I'm still amazed at how wrapped up I can get when I'm writing. And at how limitless writing a story can be.
As I was writing a few days ago, I noticed both these things. My character has a brief encounter with someone who has a much bigger effect than they realize; in telling one story, I have to tell another.
And after I stared writing the person who is just "passing through", I wanted to just jot down a few things about her story, who she is, how she came to be that way. Twenty minutes later, I realized that I had forgotten about dinner, (burnt), my kids, (covered in milk from purposely spraying each other with it), and the fact that I was just writing a basic outline for a minor character. Her story just wrapped my up and spirited me away. There I was, sitting next to her in an old, second-hand Crown Victoria, smelling that old car smell, watching the rain hit the glass, the road ahead of us...I could smell her cheap ciggarette, which she chain smokes, and see the bug bites on her skinny knees. I noticed the way she constantly kept shifting her eyes to the rear-view mirror, like she was worried someone was following us; even though the idea was ludacris, I began to look at the rear-view more than was neccessary.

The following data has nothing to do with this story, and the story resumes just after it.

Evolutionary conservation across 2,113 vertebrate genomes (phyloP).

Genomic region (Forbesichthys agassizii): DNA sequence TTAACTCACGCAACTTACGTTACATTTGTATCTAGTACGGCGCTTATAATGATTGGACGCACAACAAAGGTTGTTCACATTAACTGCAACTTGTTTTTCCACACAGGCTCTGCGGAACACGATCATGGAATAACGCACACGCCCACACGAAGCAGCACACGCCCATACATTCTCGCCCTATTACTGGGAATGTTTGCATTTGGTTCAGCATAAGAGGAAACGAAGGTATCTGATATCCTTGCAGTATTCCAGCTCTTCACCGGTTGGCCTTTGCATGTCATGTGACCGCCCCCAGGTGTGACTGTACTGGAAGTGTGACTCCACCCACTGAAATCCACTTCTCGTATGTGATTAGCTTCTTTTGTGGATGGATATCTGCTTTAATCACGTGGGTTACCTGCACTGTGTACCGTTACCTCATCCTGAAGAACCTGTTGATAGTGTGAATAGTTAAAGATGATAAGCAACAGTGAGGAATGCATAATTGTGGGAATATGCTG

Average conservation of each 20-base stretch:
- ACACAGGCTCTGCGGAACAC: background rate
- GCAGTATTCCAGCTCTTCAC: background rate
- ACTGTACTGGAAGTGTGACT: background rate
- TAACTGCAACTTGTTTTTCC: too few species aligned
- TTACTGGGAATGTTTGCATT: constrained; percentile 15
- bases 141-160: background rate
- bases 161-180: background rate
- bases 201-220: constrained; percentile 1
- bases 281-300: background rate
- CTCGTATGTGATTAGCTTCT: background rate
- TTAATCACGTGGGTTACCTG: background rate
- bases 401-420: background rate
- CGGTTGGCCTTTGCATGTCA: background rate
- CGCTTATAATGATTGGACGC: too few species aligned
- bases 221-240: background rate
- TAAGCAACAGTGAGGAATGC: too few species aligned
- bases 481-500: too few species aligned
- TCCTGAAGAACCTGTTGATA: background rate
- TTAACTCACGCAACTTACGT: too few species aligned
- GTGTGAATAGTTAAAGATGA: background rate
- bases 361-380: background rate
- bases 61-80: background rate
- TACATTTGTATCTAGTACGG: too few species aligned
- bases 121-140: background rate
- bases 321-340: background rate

I became so wrapped up in her story that I forgot MY story...the one I was writing, until she came along and took over things in her quiet, intense way. Which is actually fitting, considering who she is: a quiet, intense, occasionally scary person, full of holes that once were full of sun and life, holes she tries to fill with too many ciggarettes, and a jaded outlook that somehow doesn't seem to fit her young face and her skinny knees.
Once again, dinner and my children are waiting, but now I'm itching to get back to where we left off....a lonely highway, a sky like old parchment, niether sunny nor cloudy, simply greyish-white and blindingly bright...the rain keeps falling, and the tempo of the windsheild wipers matches the tempo of her tapping foot....most of the smoke pouring out of a crack in her window, but enough of it staying in the old car to make it a little hazy, a little unreal seeming...and her story, spoken in her harsh voice, her old eyes staring out of her young face, making and being unmade at the same time...